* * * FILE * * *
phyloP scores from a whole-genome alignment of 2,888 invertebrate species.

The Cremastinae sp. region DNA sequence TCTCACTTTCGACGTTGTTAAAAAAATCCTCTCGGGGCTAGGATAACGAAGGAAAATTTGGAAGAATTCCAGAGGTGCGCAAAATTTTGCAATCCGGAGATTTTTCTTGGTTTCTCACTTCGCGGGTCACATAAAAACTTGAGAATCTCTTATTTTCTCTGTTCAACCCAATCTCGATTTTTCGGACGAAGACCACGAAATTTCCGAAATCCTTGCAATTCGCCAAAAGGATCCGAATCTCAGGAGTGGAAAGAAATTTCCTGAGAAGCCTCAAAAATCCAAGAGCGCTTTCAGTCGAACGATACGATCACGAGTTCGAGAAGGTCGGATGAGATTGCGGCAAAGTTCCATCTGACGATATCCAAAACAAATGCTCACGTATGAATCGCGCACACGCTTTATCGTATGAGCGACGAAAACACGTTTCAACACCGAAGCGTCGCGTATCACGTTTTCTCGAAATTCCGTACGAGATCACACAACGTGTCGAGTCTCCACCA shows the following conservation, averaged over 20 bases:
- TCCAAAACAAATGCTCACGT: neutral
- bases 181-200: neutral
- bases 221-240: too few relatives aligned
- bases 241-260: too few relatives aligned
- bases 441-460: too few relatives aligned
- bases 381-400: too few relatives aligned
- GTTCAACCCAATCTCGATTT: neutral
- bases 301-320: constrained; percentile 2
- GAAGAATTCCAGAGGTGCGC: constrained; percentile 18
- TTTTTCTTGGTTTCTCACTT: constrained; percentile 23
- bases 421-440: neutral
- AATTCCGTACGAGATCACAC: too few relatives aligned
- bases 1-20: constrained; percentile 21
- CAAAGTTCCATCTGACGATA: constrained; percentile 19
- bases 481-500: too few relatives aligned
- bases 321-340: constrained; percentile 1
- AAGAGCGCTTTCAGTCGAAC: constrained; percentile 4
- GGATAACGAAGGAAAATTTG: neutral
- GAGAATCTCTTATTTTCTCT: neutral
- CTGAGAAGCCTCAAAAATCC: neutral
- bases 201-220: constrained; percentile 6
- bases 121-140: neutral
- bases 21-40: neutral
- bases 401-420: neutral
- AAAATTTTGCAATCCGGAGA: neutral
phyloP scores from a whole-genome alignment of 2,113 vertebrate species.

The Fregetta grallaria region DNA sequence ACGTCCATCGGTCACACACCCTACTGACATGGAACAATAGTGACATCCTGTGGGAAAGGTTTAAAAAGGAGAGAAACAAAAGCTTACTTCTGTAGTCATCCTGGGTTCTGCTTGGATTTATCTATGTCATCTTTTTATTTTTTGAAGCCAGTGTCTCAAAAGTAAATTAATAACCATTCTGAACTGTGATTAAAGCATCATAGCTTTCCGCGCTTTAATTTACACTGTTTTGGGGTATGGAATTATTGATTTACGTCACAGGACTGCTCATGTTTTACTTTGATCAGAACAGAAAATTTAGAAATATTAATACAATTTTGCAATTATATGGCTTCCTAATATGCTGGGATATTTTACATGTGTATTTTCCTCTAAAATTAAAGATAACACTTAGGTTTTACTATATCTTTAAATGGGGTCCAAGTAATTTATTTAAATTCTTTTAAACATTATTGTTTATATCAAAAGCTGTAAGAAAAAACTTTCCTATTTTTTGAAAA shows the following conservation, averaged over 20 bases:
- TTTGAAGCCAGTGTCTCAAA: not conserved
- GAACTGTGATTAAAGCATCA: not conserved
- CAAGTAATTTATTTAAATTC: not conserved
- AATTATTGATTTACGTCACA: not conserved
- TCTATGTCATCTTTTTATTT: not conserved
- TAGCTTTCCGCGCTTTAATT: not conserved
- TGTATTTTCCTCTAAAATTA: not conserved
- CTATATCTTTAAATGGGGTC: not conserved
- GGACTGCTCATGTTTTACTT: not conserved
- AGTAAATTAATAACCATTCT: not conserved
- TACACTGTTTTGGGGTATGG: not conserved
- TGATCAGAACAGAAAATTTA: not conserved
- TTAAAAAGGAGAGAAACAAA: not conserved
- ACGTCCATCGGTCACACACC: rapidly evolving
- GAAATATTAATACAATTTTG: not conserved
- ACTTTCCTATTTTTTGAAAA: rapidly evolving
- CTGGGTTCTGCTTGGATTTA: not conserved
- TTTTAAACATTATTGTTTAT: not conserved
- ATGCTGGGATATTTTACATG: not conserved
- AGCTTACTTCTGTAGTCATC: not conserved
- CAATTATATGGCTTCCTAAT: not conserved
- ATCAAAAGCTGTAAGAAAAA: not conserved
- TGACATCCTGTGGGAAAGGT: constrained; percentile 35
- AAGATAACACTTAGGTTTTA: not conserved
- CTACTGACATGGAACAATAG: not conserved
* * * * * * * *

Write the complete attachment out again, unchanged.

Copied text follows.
phyloP scores from a whole-genome alignment of 2,888 invertebrate species.

The Cremastinae sp. region DNA sequence TCTCACTTTCGACGTTGTTAAAAAAATCCTCTCGGGGCTAGGATAACGAAGGAAAATTTGGAAGAATTCCAGAGGTGCGCAAAATTTTGCAATCCGGAGATTTTTCTTGGTTTCTCACTTCGCGGGTCACATAAAAACTTGAGAATCTCTTATTTTCTCTGTTCAACCCAATCTCGATTTTTCGGACGAAGACCACGAAATTTCCGAAATCCTTGCAATTCGCCAAAAGGATCCGAATCTCAGGAGTGGAAAGAAATTTCCTGAGAAGCCTCAAAAATCCAAGAGCGCTTTCAGTCGAACGATACGATCACGAGTTCGAGAAGGTCGGATGAGATTGCGGCAAAGTTCCATCTGACGATATCCAAAACAAATGCTCACGTATGAATCGCGCACACGCTTTATCGTATGAGCGACGAAAACACGTTTCAACACCGAAGCGTCGCGTATCACGTTTTCTCGAAATTCCGTACGAGATCACACAACGTGTCGAGTCTCCACCA shows the following conservation, averaged over 20 bases:
- TCCAAAACAAATGCTCACGT: neutral
- bases 181-200: neutral
- bases 221-240: too few relatives aligned
- bases 241-260: too few relatives aligned
- bases 441-460: too few relatives aligned
- bases 381-400: too few relatives aligned
- GTTCAACCCAATCTCGATTT: neutral
- bases 301-320: constrained; percentile 2
- GAAGAATTCCAGAGGTGCGC: constrained; percentile 18
- TTTTTCTTGGTTTCTCACTT: constrained; percentile 23
- bases 421-440: neutral
- AATTCCGTACGAGATCACAC: too few relatives aligned
- bases 1-20: constrained; percentile 21
- CAAAGTTCCATCTGACGATA: constrained; percentile 19
- bases 481-500: too few relatives aligned
- bases 321-340: constrained; percentile 1
- AAGAGCGCTTTCAGTCGAAC: constrained; percentile 4
- GGATAACGAAGGAAAATTTG: neutral
- GAGAATCTCTTATTTTCTCT: neutral
- CTGAGAAGCCTCAAAAATCC: neutral
- bases 201-220: constrained; percentile 6
- bases 121-140: neutral
- bases 21-40: neutral
- bases 401-420: neutral
- AAAATTTTGCAATCCGGAGA: neutral
phyloP scores from a whole-genome alignment of 2,113 vertebrate species.

The Fregetta grallaria region DNA sequence ACGTCCATCGGTCACACACCCTACTGACATGGAACAATAGTGACATCCTGTGGGAAAGGTTTAAAAAGGAGAGAAACAAAAGCTTACTTCTGTAGTCATCCTGGGTTCTGCTTGGATTTATCTATGTCATCTTTTTATTTTTTGAAGCCAGTGTCTCAAAAGTAAATTAATAACCATTCTGAACTGTGATTAAAGCATCATAGCTTTCCGCGCTTTAATTTACACTGTTTTGGGGTATGGAATTATTGATTTACGTCACAGGACTGCTCATGTTTTACTTTGATCAGAACAGAAAATTTAGAAATATTAATACAATTTTGCAATTATATGGCTTCCTAATATGCTGGGATATTTTACATGTGTATTTTCCTCTAAAATTAAAGATAACACTTAGGTTTTACTATATCTTTAAATGGGGTCCAAGTAATTTATTTAAATTCTTTTAAACATTATTGTTTATATCAAAAGCTGTAAGAAAAAACTTTCCTATTTTTTGAAAA shows the following conservation, averaged over 20 bases:
- TTTGAAGCCAGTGTCTCAAA: not conserved
- GAACTGTGATTAAAGCATCA: not conserved
- CAAGTAATTTATTTAAATTC: not conserved
- AATTATTGATTTACGTCACA: not conserved
- TCTATGTCATCTTTTTATTT: not conserved
- TAGCTTTCCGCGCTTTAATT: not conserved
- TGTATTTTCCTCTAAAATTA: not conserved
- CTATATCTTTAAATGGGGTC: not conserved
- GGACTGCTCATGTTTTACTT: not conserved
- AGTAAATTAATAACCATTCT: not conserved
- TACACTGTTTTGGGGTATGG: not conserved
- TGATCAGAACAGAAAATTTA: not conserved
- TTAAAAAGGAGAGAAACAAA: not conserved
- ACGTCCATCGGTCACACACC: rapidly evolving
- GAAATATTAATACAATTTTG: not conserved
- ACTTTCCTATTTTTTGAAAA: rapidly evolving
- CTGGGTTCTGCTTGGATTTA: not conserved
- TTTTAAACATTATTGTTTAT: not conserved
- ATGCTGGGATATTTTACATG: not conserved
- AGCTTACTTCTGTAGTCATC: not conserved
- CAATTATATGGCTTCCTAAT: not conserved
- ATCAAAAGCTGTAAGAAAAA: not conserved
- TGACATCCTGTGGGAAAGGT: constrained; percentile 35
- AAGATAACACTTAGGTTTTA: not conserved
- CTACTGACATGGAACAATAG: not conserved